Fun fact - Argentina is the fifth largest wine producing country in the world - and generally regarded as the best when it comes to South America. You may have heard of their amazing Malbecs, not too different from Cab Savs (Cabernet Sauvignon). You might have been fortunate enough to try one or two of these delicious drops, perhaps not noticing where they came from: it’s fair to say that Argentina has come a long way from 1552, when grapevines were first brought to the country, and has managed to establish a strong wine industry since which rivals some of the biggest producers in the world. Lucky for us, this has enabled the country to produce a huge range of wines, from entry level all the way up to ultra premium.
Let’s take a journey into some of Argentina’s wine regions and what they typically offer. We can’t go wrong naming a couple of great drops here for you to try next time you are thinking of stepping out of that comfort zone…!
When people speak of Argentinian wine regions, they usually mention the province of Mendoza. Mendoza is known as the Malbec capital of the country (most would say the world), and Argentina is most famed for this wine in particular. Malbec is a grape variety originating from France, which was sent far and wide via vineyard plantation in the 18th and 19th centuries. The country’s primary wine-producing region, Mendoza produces more than 80% of all Argentinian wine, so no wonder it’s so well known!
Two not-so-spoken-about regions, but also definite must-sees if you’re ever visiting the South American continent, are Salta and Patagonia. Salta is located in the far northwest of Argentina, and is known for being the highest altitude wine growing province in the world. It is the second-largest wine region, and famous for its grape variety, Torrontés. Salta also grows grapes such as Malbec, Merlot and Cabernet Sauvignon, to considerable success.
Patagonia, meanwhile, encompasses the extreme south of the South American continent, and actually around a third of the entire landmass of Argentina. It has a number of wine-producing areas, two worth mentioning are Neuquén and Río Negro. Neuquén is still one of the world's newest wine regions, showing much potential, and Río Negro is actually the world's most southern wine region. Both produce elegant styles of Pinot Noir, Sauvignon Blanc, Merlot, and Malbec. If you are planning a trip to Argentina, you should also include these on your itinerary.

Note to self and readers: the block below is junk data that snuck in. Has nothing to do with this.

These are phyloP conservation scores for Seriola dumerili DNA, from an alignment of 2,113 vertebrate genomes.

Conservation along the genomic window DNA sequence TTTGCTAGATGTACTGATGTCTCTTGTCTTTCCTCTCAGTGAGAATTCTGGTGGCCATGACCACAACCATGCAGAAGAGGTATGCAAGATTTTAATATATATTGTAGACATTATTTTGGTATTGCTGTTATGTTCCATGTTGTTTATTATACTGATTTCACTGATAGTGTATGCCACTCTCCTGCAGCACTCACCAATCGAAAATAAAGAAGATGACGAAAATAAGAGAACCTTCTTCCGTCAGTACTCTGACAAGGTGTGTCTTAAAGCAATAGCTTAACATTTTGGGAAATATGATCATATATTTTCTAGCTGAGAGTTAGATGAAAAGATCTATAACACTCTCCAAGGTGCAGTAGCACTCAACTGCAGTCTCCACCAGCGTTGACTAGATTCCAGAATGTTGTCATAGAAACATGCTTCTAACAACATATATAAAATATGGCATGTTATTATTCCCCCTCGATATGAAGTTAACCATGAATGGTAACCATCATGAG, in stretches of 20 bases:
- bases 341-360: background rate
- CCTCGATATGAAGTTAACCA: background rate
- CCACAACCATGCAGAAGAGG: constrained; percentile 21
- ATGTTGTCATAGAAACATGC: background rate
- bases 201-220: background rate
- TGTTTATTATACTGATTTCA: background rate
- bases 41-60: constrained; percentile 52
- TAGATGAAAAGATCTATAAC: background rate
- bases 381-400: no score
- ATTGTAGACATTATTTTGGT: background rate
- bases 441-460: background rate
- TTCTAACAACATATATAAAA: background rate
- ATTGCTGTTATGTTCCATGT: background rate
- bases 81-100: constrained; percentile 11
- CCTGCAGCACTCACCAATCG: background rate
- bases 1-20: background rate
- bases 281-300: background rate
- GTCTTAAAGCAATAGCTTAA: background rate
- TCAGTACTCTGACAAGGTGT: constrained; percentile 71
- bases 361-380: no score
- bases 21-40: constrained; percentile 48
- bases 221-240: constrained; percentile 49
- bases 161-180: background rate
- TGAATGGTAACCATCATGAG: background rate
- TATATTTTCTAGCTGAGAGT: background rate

The Malbec grape is known as the country’s national grape, and is by far the finest red grape on offer when it comes to Argentine wines. When blended with Cabernet Sauvignon, it contributes a powerful structure alongside the Malbec core of dense but flavoursome fruit.
Wines to look out for...
Ernesto Catena Vineyards Padrillos Malbec 2014
Made by Ernesto Catena, the son of Nicolas Catena who almost single-handedly put Malbec from Mendoza on the world map. Unsurprisingly, this wine is also from Mendoza, the ideal region to make Malbec. With its high altitude, natural irrigation from the Andes, tendency to be hot during the day, hot during summertime, but with cooler nights - it’s exactly what Malbec loves in a climate. This wine is full-flavoured and concentrated, with critics describing its aromas of dark chocolate and blackberries. It’s a smooth wine, excellent with a good cut of steak, some grilled chops - in fact any grilled or barbecued red meat. You can drink this beauty now, or if it manages to find its way to a cellar, it will keep and continue to develop in flavours over the next 4-5 years.
Ernesto Catena 'Animal' Cabernet Sauvignon 2016
An organic Cabernet, with that Argentine intensity! This wine is young but don’t let that fool you - it’s quite intense, with strong aromatics. Wine critics describe this drop’s spicy notes, even noting the distinct flavour of strawberry jam. It starts off sweet and delicate, with a nice balance of acidity and alcohol - giving it a very well-rounded and easy-to-drink taste. This wine is one that invites you to continue drinking - with or without matching food!
Ernesto Catena Vineyards Padrillos Torrontés 2014
Torrontés is to Argentina what Sauvignon Blanc is to New Zealand. It's the country’s most prolific and common white, and when you're tasting wines like these, it's easy to see why! This beautiful white has a soft, creamy texture - aromatic with massive floral and spice characters. We love its delicious peach and apricot notes, tasting juicy, bright and balanced, but also clean and long. Turn up the heater and pop it on ice - you can easily forget summer is ending with this one!
We hope you’ve learned something in this trip to another continent, and most of all, we hope you get the chance to get stuck into some great Argentinian vino.
Just in case you aren’t a Champagne pro, we’ve compiled a handy list of hints to up your game – with plenty of time before the festive season kicks off this year to get you into the groove!
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